About five and half years ago, I wrote about the spouse of an Electronic Arts employee who was upset about the working conditions at her husband’s job. At the time, her blog post got a lot of media attention. I’m not sure if conditions changed for her husband, but one of the outcomes was Gamewatch, a discussion forum where people could discuss the working conditions inside gaming companies.
I was poking around that forum and clicked through to another blog post from January, 2010 by the wife of a Rockstar Games developer that articulates very similar complaints. The article is written in a peculiarly baroque style, but here’s an excerpt:
Little is there to motivate continuation as they also have lost a free vacation week between Christmas and New Year. Without time to recuperate and no efforts made to alleviate the stress of such conditions would procure on an employee after a period time, serious health concerns. Yet, now the health concern becomes another financial concern as the stripping of medical benefits surfaces to realization. It becomes rather worse rather than better as employees gain experience and become “senior”. Instead of appreciation, numerous non-exempt designers and artists have had their overtime pay cut as a result for being “too senior”.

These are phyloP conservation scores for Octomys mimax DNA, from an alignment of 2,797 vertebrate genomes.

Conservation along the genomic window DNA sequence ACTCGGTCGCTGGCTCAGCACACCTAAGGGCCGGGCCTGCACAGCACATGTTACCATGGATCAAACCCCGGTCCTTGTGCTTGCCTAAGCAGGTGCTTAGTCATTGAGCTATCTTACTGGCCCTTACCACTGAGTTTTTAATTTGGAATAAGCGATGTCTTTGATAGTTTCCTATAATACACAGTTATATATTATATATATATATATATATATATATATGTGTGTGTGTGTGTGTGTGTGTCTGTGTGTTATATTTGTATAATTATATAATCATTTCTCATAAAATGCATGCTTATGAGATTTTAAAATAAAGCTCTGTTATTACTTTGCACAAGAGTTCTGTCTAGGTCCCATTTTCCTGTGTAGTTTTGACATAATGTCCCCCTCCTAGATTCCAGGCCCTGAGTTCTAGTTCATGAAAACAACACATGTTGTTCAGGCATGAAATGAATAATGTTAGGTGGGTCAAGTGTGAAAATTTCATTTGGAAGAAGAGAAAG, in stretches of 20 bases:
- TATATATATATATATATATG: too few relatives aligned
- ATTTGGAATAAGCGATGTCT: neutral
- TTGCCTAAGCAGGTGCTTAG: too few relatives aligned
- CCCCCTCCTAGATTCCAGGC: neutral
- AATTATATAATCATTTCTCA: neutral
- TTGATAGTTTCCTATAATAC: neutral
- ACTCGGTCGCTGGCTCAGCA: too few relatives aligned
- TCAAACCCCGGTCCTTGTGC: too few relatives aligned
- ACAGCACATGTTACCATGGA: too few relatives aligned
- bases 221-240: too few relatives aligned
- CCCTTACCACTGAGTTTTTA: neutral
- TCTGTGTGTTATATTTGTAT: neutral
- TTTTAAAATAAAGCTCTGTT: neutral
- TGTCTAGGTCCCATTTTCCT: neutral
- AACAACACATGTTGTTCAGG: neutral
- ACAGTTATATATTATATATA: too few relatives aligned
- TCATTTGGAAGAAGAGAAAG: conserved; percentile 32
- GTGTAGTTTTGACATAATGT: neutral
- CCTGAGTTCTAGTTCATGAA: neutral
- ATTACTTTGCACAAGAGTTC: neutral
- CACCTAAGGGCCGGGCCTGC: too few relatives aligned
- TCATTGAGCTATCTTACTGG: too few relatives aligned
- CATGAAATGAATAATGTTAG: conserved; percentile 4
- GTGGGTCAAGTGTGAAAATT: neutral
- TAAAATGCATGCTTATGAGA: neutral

Apparently not much has changed in the intervening six years.
Here’s what’s weird: why do we keep hearing from the spouses of game programmers, and not the programmers themselves? The obvious answer is that the developers won’t speak out for fear of losing their jobs. Yet both the blogging spouses remain anonymous. The developers could write articles anonymously with a similar result, couldn’t they?
Perhaps these are just clever programmers posing as their wives, figuring that they’d be able to bring more attention to the issue in this end-around fashion?
And why is this phenomenon specific to game developers? I’ve see no open letters from the husbands of prenatal care nurses, or the spouses of public defenders?
To me, their entire argument is specious. If you don’t like where you work as a game developer, get a new job. You’re highly educated, in demand and have skills that are transferable to other parts of the technology or animation industry. If you really can’t find another job, then tough it out in this one for another year, save some money and start retraining in another field.
Of course, if your spouse doesn’t like where you work, that may be a more vexing problem.